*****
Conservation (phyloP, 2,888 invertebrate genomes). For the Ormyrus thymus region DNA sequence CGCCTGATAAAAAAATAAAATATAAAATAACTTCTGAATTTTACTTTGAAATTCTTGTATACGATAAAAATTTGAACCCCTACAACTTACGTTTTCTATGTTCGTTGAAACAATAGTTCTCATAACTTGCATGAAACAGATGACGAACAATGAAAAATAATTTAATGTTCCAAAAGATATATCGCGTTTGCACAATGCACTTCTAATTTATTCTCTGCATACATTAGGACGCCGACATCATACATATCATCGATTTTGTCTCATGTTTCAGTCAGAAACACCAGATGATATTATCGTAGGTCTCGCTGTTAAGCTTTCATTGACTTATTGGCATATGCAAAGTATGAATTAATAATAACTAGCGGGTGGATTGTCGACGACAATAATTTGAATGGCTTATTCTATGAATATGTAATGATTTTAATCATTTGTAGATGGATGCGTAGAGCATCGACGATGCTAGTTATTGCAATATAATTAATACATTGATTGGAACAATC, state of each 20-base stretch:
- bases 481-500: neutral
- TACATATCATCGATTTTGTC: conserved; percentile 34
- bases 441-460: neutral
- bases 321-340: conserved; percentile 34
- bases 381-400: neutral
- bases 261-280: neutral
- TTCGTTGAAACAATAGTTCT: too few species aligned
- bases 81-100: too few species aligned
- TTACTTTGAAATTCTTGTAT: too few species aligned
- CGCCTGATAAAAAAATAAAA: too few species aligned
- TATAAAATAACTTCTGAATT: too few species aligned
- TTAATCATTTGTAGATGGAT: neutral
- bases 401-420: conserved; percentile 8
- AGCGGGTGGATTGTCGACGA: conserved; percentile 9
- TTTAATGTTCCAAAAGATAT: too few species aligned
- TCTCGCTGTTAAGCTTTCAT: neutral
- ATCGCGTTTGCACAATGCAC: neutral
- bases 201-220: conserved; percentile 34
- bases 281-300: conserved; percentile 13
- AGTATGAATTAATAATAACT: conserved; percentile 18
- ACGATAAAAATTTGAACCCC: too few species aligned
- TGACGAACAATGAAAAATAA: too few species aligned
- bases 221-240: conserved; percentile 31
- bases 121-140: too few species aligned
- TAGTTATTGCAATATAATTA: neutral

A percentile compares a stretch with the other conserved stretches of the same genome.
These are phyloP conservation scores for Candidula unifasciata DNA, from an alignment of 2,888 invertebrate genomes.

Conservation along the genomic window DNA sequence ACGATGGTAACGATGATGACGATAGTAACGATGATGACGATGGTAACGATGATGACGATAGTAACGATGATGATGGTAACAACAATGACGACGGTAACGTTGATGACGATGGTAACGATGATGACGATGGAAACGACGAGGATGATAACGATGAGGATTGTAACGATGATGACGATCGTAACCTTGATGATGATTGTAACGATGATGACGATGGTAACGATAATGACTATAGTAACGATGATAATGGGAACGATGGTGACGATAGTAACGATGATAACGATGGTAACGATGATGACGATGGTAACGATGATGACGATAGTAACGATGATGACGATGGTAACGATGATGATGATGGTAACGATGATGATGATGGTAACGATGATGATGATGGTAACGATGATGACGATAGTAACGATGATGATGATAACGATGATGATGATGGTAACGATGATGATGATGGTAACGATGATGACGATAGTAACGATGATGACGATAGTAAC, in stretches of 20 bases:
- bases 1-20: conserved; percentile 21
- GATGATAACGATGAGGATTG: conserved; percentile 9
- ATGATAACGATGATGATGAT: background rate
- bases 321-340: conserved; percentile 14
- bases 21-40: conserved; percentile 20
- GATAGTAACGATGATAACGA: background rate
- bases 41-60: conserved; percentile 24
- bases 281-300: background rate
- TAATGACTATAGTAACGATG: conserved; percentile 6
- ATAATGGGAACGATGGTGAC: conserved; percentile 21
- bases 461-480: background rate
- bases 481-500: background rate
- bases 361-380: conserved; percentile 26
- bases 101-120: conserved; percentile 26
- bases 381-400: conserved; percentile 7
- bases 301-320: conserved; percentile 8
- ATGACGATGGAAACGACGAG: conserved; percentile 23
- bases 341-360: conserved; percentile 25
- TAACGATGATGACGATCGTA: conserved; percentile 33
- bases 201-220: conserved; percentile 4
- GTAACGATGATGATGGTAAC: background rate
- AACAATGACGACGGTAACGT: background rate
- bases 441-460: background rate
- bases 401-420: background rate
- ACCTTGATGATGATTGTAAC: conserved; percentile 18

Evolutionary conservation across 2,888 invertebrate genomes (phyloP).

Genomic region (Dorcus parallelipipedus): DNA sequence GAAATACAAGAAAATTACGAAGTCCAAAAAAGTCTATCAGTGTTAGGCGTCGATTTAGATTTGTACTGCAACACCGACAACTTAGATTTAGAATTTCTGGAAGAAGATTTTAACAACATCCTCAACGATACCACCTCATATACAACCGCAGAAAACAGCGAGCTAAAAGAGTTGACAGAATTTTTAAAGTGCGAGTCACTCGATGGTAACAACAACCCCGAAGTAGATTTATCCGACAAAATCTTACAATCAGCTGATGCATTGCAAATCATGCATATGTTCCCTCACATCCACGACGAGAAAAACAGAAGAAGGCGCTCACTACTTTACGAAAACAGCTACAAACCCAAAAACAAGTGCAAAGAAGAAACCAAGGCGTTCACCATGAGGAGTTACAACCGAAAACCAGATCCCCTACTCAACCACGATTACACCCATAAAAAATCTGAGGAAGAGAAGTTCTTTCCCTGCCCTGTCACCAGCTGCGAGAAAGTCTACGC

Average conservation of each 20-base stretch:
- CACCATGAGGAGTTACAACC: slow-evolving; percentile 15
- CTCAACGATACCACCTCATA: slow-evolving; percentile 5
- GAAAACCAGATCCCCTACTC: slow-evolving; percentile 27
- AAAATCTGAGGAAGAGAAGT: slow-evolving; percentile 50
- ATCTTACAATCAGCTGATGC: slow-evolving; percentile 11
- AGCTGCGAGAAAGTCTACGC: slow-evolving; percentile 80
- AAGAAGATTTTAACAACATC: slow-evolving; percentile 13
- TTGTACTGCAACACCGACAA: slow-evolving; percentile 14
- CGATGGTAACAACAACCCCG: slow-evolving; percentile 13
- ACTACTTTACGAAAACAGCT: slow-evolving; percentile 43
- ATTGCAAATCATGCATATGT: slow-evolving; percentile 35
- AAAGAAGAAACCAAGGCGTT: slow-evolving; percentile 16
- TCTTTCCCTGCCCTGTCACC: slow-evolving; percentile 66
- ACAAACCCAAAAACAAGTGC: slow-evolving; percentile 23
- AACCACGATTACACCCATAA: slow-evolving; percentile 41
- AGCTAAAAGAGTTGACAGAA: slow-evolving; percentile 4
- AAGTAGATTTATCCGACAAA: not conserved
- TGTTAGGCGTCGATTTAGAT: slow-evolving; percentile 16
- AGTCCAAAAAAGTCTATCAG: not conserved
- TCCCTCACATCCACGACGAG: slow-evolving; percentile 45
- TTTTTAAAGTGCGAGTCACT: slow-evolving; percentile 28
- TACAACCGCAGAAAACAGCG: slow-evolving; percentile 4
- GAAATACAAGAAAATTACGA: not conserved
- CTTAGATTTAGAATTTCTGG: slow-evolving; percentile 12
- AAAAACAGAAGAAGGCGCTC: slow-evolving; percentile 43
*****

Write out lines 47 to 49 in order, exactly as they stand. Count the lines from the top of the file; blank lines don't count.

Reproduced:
- bases 341-360: conserved; percentile 25
- TAACGATGATGACGATCGTA: conserved; percentile 33
- bases 201-220: conserved; percentile 4